NYC Ferry regularly had to cancel trips because of issues with its piers that closed dozens of times in recent months, an amNewYork Metro analysis has found.
A review of NYC Ferry’s notices of landing closures on Twitter revealed that pier closures occurred on 47 days in the past six months, or more than every four days across its network of 25 stops.
That’s on top of the constant suspension of the Greenpoint landing in Brooklyn, which, unlike the other stops, is private property. This stop has been out of commission since May and won’t be fully repaired until at late June, according to its owner Lendlease.
The most common cause was generically described in the social media posts as a “mechanical issue,” which accounted for 35 closures, or nearly three-quarters of cases.
Service Alert – DUMBO Landing Closure – 1/30/22
Due to a mechanical issue, the DUMBO ferry landing is suspended until further notice. During this time, all ferry services on the East River and South Brooklyn routes will bypass the DUMBO landing in both directions.
— NYC Ferry (@NYCferry) January 30, 2022
The NYC Ferry account did not consistently post when service was restored on its Twitter page, but data provided by EDC showed that 85% of mechanical issue closures were resolved in less than three hours.
Ten cases were due to “extremely high winds,” and all boat service stopped during the Jan. 29 winter storm.
“NYC Ferry is a complex network of vessels and landings subject to severe weather conditions, which are monitored at all times and maintained with ongoing inspections and repairs when needed,” said EDC spokesman Brian Zumhagen in a statement.
“Weather-related outages are considered important operational decisions that place safety first. With this said, NYC Ferry regrets disruptions to service, and in each instance, our operations teams have moved as quickly as possible to repair any issues,” the rep added.
The Astoria landing in Queens had the most closures and was shut down 10 times due to electrical outages — all of them in January. The frequent outages there were first reported by Patch.
“I heard it was out but I thought it was because of the weather,” said local Effie Hegazy as she was about to board a boat to Manhattan Tuesday morning.
Another area resident, Mary Olm, said she rides the ferry about three times a week and noticed an issue with one of the pier’s two walkways, where yellow tape cordoned off the front end of that plank.
She said there had been issues “for two weeks” and speculated that the cold weather was causing the retractable pathways to freeze, and that she had seen ferry workers have to manually roll them out.
The Queens local still said she prefers the boats over the city’s subways and buses.
“It’s very clean, the people [working on the ferries] are very nice,” said Olm. “It isn’t so crowded, that’s what I like about it.”
Zumhagen said the EDC is “working diligently to diagnose the cause and identify a permanent solution” for Astoria.
The heavily-subsidized waterborne transit service is run by private operator Hornblower and overseen by the city’s quasi-public business boosting arm, the Economic Development Corporation.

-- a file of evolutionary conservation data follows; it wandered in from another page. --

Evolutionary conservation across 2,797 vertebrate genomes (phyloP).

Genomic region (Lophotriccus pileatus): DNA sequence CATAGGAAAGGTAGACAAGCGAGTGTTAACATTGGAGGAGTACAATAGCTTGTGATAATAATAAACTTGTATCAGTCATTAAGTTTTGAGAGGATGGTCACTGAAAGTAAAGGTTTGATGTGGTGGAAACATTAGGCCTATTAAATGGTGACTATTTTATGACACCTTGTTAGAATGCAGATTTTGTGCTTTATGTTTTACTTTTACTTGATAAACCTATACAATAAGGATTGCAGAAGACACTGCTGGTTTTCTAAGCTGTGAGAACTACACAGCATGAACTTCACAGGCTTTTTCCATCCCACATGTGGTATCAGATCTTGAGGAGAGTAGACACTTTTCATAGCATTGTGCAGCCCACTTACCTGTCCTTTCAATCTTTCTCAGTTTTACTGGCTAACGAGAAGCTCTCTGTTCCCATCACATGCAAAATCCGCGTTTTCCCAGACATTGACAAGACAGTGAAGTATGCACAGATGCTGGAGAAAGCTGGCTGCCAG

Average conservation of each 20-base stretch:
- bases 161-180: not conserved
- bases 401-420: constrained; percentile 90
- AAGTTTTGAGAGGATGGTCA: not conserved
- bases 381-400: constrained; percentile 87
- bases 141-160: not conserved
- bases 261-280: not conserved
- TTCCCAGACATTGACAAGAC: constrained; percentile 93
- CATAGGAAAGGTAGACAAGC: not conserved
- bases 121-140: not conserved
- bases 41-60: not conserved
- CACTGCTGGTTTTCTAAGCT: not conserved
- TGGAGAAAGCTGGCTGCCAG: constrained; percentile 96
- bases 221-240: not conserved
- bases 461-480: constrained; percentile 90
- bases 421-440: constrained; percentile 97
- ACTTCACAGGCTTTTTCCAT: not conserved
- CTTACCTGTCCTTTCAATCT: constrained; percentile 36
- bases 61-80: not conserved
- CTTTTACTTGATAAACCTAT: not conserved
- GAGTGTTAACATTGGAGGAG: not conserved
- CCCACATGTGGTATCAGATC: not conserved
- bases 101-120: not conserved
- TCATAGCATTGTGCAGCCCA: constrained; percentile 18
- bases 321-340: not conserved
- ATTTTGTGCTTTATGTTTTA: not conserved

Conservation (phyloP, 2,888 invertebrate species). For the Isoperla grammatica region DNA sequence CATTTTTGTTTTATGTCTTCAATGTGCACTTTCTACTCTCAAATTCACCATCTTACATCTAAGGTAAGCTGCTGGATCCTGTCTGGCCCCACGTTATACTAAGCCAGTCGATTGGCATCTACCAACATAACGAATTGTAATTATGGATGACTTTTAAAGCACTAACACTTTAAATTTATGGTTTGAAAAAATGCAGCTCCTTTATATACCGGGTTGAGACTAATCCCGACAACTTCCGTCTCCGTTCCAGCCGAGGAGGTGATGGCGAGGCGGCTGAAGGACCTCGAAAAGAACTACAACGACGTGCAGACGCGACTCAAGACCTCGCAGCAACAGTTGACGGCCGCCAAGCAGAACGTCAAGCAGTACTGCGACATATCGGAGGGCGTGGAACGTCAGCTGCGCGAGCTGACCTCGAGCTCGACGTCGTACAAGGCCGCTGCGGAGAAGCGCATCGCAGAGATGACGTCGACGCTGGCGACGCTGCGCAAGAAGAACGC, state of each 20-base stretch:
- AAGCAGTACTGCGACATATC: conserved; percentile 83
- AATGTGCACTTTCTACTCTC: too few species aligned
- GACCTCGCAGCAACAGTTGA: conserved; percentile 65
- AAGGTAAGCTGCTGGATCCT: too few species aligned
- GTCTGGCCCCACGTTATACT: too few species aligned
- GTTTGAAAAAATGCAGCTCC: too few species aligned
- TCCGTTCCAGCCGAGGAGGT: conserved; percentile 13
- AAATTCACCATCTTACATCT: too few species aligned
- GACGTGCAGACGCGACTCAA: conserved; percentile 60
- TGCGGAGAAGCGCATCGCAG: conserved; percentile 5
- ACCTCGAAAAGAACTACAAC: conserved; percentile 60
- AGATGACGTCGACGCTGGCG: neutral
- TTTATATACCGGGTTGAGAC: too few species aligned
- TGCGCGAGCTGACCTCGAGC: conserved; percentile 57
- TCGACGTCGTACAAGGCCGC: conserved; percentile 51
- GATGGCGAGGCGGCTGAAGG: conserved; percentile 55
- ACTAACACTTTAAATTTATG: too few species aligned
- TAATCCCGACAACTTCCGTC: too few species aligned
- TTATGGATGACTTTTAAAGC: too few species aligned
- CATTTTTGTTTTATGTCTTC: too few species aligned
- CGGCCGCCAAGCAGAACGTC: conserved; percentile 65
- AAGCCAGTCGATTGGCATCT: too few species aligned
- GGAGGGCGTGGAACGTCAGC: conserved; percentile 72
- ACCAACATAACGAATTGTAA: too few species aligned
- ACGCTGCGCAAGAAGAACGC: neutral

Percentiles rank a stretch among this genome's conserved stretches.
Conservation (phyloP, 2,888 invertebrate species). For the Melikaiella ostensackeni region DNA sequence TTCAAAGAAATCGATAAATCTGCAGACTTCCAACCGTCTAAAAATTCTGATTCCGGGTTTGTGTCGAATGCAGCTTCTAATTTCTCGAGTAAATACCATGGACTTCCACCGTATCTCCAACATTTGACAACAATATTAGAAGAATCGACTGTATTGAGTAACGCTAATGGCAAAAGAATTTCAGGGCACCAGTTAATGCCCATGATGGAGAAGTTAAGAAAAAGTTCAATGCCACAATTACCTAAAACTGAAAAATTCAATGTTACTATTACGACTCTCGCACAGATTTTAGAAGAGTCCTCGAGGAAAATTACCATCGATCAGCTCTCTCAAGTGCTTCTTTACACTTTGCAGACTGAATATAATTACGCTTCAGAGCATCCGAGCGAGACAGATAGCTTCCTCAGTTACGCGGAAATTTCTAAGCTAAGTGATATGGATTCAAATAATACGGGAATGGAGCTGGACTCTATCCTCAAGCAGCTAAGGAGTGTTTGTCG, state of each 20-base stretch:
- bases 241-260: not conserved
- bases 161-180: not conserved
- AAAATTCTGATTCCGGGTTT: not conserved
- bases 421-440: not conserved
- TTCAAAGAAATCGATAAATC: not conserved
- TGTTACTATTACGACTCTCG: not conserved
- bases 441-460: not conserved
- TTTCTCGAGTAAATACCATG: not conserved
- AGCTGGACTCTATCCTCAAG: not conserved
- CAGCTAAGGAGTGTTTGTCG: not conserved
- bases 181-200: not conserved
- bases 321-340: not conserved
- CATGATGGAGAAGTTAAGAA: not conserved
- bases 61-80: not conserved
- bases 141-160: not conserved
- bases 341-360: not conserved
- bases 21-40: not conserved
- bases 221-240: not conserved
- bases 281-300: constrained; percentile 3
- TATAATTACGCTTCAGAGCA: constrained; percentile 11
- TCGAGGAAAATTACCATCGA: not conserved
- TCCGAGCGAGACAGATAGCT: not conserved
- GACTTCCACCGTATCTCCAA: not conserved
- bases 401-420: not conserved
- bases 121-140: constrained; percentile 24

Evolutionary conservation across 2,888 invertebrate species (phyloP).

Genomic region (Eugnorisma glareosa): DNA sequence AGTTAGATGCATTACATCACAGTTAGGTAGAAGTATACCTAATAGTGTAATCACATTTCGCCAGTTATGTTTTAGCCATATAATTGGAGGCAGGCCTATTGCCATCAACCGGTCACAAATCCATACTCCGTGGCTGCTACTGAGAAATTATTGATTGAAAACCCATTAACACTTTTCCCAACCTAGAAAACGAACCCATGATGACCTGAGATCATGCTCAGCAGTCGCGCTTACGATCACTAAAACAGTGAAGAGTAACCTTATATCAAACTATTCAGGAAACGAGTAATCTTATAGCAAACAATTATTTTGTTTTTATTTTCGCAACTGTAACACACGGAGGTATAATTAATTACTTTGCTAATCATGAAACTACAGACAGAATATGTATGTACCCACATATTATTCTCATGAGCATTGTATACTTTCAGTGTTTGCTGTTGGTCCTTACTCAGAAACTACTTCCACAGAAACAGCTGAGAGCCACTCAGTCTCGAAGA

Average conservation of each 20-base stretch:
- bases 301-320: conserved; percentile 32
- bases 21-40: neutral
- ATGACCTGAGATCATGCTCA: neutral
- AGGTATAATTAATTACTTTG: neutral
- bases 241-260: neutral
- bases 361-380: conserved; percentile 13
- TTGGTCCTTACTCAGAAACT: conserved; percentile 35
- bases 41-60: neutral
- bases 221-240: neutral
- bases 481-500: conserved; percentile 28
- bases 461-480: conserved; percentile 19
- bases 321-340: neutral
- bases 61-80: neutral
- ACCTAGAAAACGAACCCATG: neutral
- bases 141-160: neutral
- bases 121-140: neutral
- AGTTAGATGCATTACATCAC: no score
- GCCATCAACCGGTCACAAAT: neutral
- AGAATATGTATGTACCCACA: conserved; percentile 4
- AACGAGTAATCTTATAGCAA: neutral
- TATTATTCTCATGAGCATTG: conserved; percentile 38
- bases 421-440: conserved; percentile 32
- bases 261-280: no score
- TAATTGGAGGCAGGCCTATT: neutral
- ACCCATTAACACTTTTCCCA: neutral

Among the other piers with frequent outages were some the EDC recently opened or renovated, such as the St. George stop on Staten Island’s North Shore, which debuted in August connecting to Manhattan’s West Side as part of a $44 million expansion, but has since had to close down six times.
The South Williamsburg pier in Brooklyn has closed seven times, despite getting a $6.7 million makeover in July, as well as DUMBO, which shuttered five times after a $4.7 million revamp in June.
The brand new piers needed time to adjust to their upgraded electrical equipment, according to EDC.
The Roosevelt Island stop was out for four days in a row due to mechanical issues starting on Jan. 8, and the Bay Ridge jetty was closed six times, but mostly due to strong winds blowing through its exposed location.
Councilmember Lincoln Restler, who represents the Brooklyn waterfront from Greenpoint to Brooklyn Bridge Park — including six ferry stops — said the outages were a “real cause for concern.”
“I’m going to reach out to EDC on what the heck is going on,” said Restler. “Because if the city is going to invest real money in the operations of these piers, like we recently did at South Williamsburg and DUMBO, then we deserve reliable service.”
“We need to provide real oversight to make sure that each and every pier is safely maintained,” he added.
The ferry system has expanded over the past year to include the new Staten Island route — taking off right next to the iconic and free Staten Island Ferry — Throggs Neck in the Bronx, and daily trips to Governors Island.
Another pier is slated to come to Coney Island Creek in southern Brooklyn later this year.
The pricey transit operation was a pet project of former-Mayor Bill de Blasio, who sent a $23 million infusion of funds to the EDC at the end of last year to keep the system afloat amid sunken ridership during the COVID-19 pandemic, the City reported.
EDC’s board in December approved up to $62 million in spending, including sourcing from tax dollars from the first time, according to the news site. EDC previously financed the ferry through proceeds from its real estate holdings like Times Square.
Every $2.75 ride on the boats is subsidized by $8.59 of public funds, compared to $5.46 per trip on the Staten Island Ferry, which is run by the separate Department of Transportation.
The EDC’s service has drawn criticism for its steep cost and the fact that it predominantly serves wealthier whiter areas of the city, and former Comptroller Scott Stringer has called on DOT to take over the ferries for more transparency.